Overdose is preventable.
In Canada, the Good Samaritan Act exempts you, or anyone who calls for emergency help – 911 – from police charges when you call for help to prevent someone from overdosing. The Act protects you from police charges of:
- Drug possession
- Pre-trial release
- Probation orders
- Conditional sentencing
- Parole violations related to possession
The Act applies to anyone and everyone else at the scene when emergency help arrives. Click here to read the Act
Overdoses can be commonly recognised as either a stimulant/upper overdose (e.g. from crack-cocaine, MDMA and crystal meth), or depressant/downer overdoses (e.g. from heroin, Fentanyl or Carfentanyl):
- Sleep, deep, cannot be woken: downer
- Wheezing or snoring: downer
- Twitching, or Seizured body: stimulant
- Breath is faint or not at all: downer
- Breath is rapid, irregular, hyperventilating: stimulant
- Face is red, skin is hot: stimulant
- Face is grey, blueish, or ashen, skin is cold and clammy: downer
For a stimulant overdose, you want to calm and cool the person down. Get them away from dance music, and anyone agitating them.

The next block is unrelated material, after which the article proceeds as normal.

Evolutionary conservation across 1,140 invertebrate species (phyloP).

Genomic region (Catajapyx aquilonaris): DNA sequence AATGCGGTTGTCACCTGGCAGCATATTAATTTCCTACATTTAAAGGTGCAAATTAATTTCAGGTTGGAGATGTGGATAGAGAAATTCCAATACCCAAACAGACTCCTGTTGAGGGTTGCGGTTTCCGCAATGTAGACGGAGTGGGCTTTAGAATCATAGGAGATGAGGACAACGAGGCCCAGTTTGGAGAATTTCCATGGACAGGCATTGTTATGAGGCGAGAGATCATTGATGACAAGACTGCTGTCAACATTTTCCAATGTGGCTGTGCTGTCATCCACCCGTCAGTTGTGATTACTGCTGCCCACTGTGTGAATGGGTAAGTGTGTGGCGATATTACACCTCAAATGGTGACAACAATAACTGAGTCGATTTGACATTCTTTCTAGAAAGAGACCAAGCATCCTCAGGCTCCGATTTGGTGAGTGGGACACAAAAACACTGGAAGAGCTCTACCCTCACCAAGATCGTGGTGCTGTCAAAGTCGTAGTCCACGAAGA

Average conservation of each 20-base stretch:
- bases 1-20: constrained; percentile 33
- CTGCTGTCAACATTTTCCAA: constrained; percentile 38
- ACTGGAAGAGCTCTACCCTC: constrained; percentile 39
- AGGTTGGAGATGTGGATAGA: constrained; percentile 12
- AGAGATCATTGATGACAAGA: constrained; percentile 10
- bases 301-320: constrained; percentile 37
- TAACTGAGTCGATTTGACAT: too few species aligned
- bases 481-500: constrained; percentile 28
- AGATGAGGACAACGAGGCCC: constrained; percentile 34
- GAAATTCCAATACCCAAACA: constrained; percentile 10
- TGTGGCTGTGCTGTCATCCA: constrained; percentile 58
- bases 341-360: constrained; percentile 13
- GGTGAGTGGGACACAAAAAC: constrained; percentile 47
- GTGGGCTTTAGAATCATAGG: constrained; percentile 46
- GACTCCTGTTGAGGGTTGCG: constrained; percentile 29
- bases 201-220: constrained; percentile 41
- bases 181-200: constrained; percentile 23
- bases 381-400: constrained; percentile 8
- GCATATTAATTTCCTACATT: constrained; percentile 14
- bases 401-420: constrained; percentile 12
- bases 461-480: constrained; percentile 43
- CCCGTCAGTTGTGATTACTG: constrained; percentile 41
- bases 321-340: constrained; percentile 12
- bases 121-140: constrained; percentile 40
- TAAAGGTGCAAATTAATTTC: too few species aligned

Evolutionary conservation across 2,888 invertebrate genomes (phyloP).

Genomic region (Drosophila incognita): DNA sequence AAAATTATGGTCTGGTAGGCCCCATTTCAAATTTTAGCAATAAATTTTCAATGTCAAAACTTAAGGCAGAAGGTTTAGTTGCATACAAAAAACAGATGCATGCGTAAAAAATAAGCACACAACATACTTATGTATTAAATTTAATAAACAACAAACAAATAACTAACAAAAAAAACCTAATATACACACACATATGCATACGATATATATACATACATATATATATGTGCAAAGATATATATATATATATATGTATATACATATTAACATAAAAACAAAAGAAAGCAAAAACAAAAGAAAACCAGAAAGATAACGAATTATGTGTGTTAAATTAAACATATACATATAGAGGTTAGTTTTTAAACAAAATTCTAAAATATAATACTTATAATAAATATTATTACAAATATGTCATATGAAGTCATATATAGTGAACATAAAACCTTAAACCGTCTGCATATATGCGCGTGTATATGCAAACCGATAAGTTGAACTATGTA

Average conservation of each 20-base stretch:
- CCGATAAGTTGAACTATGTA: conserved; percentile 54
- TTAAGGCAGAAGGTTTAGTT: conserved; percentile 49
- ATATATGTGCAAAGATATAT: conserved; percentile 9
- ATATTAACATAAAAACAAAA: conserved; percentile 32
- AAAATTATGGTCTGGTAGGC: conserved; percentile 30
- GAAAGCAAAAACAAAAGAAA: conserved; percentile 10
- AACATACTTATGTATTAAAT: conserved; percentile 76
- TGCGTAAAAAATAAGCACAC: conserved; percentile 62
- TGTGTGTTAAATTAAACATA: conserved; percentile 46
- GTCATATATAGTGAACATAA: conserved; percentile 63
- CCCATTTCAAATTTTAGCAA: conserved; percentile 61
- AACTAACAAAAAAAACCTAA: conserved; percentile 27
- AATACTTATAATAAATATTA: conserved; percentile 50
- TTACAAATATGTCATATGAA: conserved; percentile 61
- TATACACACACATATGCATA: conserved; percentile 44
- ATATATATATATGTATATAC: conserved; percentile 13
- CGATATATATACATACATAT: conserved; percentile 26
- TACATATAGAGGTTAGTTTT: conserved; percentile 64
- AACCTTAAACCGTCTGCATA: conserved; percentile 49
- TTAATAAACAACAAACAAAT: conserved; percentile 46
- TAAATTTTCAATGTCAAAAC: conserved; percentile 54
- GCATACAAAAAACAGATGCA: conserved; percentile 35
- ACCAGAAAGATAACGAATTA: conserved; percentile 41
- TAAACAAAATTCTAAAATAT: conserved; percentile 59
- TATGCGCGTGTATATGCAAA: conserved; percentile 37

For a downer overdose, you want to rouse the person, give Naloxone (see below) and get them to emergency medical help ASAP.
In responding to an overdose:
- Get help: Notify staff immediately if you are at a bar, club or party venue.
- Call 911 if there is no staff, at a house party or sex party, or on the street. Tell EMS someone is having an overdose and report whether or not the person is breathing. Tell the dispatch to bring Naloxone.
- Give Naloxone if it is available. If the overdosing person is not responsive, administer a second dose. You can get a Naloxone kit from any pharmacy in Toronto. If you or any of friends take opiate drugs like heroin, oxy or percs, make sure someone always has a Naloxone kit handy. Naloxone wears off in about 20 min. You may need to dose again in that time. You need to get a person dosed on Naloxone to a hospital emergency room ASAP before it wears off.
- Give breath and CPR if they are not breathing, until help comes.
- Learn CPR if you party regularly. It is a life-saving skill.
- Recovery Position: roll the person onto their side with their arm under their head for support if they are passed out but otherwise breathing. You don’t want them to choke on vomit.
- Stay with them. Or get someone else to. Reassure them until help comes.
You might be having an overdose if, after using, you start to:
- Feel faint, short of breath, like it is struggle to breathe
- Feel suddenly sick and nauseated
- Feel a pinching pain in your chest and down your left arm
- Feel very hot or very cold
- Feel like your heart is fluttering or pounding
If any of these happen after you dose, get help right away. Don’t hesitate to give yourself Naloxone. It cannot harm you, even if you have not taken an opiate.